Google's New Cloud Spanner Makes It Easier Yet to Buy Cloud

Cloud Spanner, which resembles an order-taker at a restaurant more than an actual cloud service, only requires a handful of decisions to be made.

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SAN FRANCISCO—Google is bound and determined to make it as ridiculously easy as possible to buy enterprise compute processing in its cloud. And potential customers, who might be comparing Google Cloud Platform against Amazon Web Services and Microsoft Azure, certainly aren't going to say no to that approach.

The huge search, cloud services and general IT innovation provider introduced a series of new services March 9 on Day 2 of Google Cloud Next conference at Moscone West.

One of the more interesting ones is Cloud Spanner, which resembles an order-taker at a restaurant more than an actual cloud service. With Spanner, an user can determine the parameters of a workload, dial up how many nodes or cores (up to 1,000 nodes are available) on GCP he or she requires, then press the "Go" button. It literally is that simple; a demo onstage March 9 illustrated this.

Spanner and the GCP manage the whole process from start to finish.

Spanner Solves Longstanding Database Problem: Scalability

"Spanner solves a long-standing problem in databases. Until now, you could use a SQL database with nice transactional semantics, but it was really hard to scale it beyond one or just a few machines, and it was complicated and very expensive," Urs Hölzle, Google's senior vice president of technical infrastructure, said during the opening keynote.

"Or you could use a NoSQL system like BigTable, and get infinite scale, horizontal scalability, but you no longer have strong consistency guarantees. You are pushing your complexity into your application. Neither of these two choices gave you a truly global system."

Cloud Spanner is a globally distributed database service that point-blank solves these problems. "We have been using it internally at Google for years, and it can take pretty much any transaction load," Hölzle said.

For more information about Cloud Spanner, go here.

Speaking of databases, SQL Server Enterprise has been moved to general availability, and .NET core support will soon be coming to App Engine and Container Engine. Google has started a new Windows migration partner program that will add support for Windows developers in the Google Cloud.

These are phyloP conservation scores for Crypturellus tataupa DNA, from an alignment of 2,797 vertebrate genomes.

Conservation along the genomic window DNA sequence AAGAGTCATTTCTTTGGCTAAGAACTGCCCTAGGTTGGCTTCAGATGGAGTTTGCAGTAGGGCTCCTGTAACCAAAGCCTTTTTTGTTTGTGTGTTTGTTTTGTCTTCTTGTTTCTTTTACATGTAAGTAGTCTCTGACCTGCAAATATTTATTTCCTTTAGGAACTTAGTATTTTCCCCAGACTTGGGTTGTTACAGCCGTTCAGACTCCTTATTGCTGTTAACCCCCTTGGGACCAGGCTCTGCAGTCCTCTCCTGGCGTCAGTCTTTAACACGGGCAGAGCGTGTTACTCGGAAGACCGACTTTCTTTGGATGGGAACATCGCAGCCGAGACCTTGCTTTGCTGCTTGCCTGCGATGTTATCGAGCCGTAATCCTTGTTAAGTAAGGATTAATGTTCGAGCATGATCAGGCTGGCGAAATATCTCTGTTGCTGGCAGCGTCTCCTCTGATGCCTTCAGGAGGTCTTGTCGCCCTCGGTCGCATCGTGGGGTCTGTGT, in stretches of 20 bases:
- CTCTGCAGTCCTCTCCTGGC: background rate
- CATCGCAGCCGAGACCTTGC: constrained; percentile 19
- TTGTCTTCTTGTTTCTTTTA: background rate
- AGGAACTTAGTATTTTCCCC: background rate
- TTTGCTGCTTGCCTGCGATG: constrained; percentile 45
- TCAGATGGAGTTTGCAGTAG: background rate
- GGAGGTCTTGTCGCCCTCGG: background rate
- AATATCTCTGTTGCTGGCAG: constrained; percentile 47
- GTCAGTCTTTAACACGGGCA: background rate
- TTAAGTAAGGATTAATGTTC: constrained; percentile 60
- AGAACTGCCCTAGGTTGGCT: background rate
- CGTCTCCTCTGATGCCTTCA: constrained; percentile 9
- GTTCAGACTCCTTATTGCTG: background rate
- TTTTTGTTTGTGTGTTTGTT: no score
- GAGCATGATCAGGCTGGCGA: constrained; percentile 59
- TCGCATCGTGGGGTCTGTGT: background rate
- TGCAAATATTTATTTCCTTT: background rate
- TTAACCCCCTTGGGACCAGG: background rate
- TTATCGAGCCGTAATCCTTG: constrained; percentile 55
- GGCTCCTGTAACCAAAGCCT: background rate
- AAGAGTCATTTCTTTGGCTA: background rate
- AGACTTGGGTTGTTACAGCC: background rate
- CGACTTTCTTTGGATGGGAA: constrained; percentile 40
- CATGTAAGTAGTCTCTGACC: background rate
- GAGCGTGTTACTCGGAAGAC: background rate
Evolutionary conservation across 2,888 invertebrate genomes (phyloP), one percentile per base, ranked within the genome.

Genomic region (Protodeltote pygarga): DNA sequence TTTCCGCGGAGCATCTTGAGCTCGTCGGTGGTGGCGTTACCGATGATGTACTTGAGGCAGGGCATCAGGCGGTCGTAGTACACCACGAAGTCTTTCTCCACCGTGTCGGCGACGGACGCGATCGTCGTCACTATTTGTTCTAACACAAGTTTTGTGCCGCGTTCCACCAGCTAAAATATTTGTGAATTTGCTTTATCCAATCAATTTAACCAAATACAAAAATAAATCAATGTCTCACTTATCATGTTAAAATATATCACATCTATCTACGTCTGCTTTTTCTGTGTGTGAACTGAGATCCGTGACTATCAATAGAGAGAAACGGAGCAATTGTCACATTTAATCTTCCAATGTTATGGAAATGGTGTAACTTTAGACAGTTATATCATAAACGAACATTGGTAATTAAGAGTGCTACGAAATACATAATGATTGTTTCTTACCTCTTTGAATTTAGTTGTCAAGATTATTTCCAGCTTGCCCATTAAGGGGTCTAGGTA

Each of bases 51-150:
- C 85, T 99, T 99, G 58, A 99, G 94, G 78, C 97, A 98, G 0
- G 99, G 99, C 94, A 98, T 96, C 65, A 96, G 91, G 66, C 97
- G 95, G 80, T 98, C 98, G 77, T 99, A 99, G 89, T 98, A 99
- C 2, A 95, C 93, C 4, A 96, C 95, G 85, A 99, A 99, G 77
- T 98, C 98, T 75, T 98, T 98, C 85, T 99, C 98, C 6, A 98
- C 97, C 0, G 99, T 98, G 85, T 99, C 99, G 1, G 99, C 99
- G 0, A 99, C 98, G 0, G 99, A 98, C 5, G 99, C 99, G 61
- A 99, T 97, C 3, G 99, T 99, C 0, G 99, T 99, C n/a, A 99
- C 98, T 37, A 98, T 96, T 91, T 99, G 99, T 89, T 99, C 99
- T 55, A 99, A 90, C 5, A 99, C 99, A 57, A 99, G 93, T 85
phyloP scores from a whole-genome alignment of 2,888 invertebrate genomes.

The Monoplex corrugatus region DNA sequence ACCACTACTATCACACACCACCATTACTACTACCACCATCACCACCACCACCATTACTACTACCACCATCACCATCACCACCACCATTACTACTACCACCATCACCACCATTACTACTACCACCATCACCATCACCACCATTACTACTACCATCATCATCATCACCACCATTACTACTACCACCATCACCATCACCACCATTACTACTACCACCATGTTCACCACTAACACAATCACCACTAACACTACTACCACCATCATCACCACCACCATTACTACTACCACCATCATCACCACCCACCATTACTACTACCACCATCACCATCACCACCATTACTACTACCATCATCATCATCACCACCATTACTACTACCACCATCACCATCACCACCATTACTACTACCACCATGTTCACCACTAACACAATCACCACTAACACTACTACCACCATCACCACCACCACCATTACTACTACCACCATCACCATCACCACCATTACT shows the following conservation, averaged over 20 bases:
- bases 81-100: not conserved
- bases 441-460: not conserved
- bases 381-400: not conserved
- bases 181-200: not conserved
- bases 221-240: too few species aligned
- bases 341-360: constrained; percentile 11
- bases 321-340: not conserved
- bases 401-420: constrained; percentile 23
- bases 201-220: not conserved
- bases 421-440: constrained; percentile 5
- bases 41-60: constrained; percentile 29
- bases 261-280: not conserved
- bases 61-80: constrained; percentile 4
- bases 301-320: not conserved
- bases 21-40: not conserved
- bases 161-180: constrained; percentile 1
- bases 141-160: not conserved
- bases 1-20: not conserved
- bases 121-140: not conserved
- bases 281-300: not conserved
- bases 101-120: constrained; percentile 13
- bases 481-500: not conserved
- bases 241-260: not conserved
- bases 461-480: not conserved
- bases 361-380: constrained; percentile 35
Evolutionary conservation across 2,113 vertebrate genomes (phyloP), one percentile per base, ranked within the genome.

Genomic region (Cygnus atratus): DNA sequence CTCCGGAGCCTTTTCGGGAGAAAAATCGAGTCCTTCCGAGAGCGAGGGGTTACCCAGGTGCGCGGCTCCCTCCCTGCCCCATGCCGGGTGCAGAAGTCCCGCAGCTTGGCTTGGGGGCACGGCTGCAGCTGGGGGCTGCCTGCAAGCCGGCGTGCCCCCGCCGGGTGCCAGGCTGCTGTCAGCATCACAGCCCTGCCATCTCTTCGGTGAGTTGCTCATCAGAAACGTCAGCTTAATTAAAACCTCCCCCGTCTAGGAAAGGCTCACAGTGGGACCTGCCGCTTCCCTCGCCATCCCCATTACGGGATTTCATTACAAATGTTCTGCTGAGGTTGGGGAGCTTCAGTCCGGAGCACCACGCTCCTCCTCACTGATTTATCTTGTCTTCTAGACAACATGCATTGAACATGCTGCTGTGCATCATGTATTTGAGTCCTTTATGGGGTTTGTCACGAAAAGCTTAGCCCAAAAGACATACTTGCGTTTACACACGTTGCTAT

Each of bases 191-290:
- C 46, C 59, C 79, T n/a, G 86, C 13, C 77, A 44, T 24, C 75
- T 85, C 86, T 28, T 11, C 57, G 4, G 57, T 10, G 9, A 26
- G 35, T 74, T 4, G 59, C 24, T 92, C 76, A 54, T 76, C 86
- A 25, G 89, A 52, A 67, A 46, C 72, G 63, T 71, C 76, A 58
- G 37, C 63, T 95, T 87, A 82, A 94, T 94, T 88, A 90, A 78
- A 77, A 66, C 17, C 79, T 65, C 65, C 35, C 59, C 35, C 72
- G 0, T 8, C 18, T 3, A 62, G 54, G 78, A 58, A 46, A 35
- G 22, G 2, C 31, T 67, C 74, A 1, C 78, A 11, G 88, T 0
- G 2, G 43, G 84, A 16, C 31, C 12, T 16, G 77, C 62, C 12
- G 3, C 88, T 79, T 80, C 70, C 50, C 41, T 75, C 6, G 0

BigQuery Now Available to Automate Data Transfers

Google is well known for its data warehouse tool, BigQuery. As of this week, developers can use the BigQuery data transfer service to automate the transfer of data from SaaS applications into BigQuery on a scheduled basis.

In addition, another tool, Cloud Dataprep, will help users explore and clean their data to prepare it for analysis. It utilizes machine learning to suggest more actions a user can take to make their data even higher quality.

In the serverless development space, a new feature called Cloud Functions provides a platform for building event-based microservices. A second new tool is the App Engine Flexible Environment, which automatically scales an app up and down while balancing the load for the developer.

There cannot be too many options for automation in developing enterprise software, and Google certainly knows this.

Google Cloud users now will have access to 64-core GCP VMs with up to 416 GB of memory, he said. Google is the first major Intel customer to have cloud services on the next-generation Xeon Skylake processors.

Google Now in 182 Countries

Hölzle put Google's international influence into some hard-factoid data points. The company now has presences in 182 countries (noting that the U.N. today has 193 member states) and has built a series of undersea cables to connect all the continents (Google is the first non-telco to lay undersea cable).

Hölzle added that Google Cloud services touch 1 billion users each day in one fashion or another. He noted that new GCP regions in California, Canada and the Netherlands will be coming online in 2017 and 2018, giving the company 11 data center regions worldwide.

AWS has been known to have lowered its pricing for eight or nine years in succession. Google is fighting back on that front.

Typical three-year virtual machine leases are fixed, Hölzle said, which is why Google began offering automatic sustained discounts in 2014. Google now will be offering committed-use discounts; one-year or three-year commitments by customers will mean up to a 57 percent discount. Users need to commit to overall volume, but they can change machine choices at any time.

On the security side, Google unveils a new data loss prevention tool. This is actually an API (application programming interface) that allows users to discover personal information and sensitive data in their content and take actions to protect it. For example, if a picture of a credit card shows up in a customer service chat, it will automatically block out the numbers on the card.

Google's Cloud Key Management Service, announced in beta in January, has been moved to general availability.

Chris Preimesberger

Chris Preimesberger

Chris Preimesberger is Editor of Features & Analysis at eWEEK, responsible in part for the publication's coverage areas. In his 10 years and more than 3,500 stories at eWEEK, he has distinguished...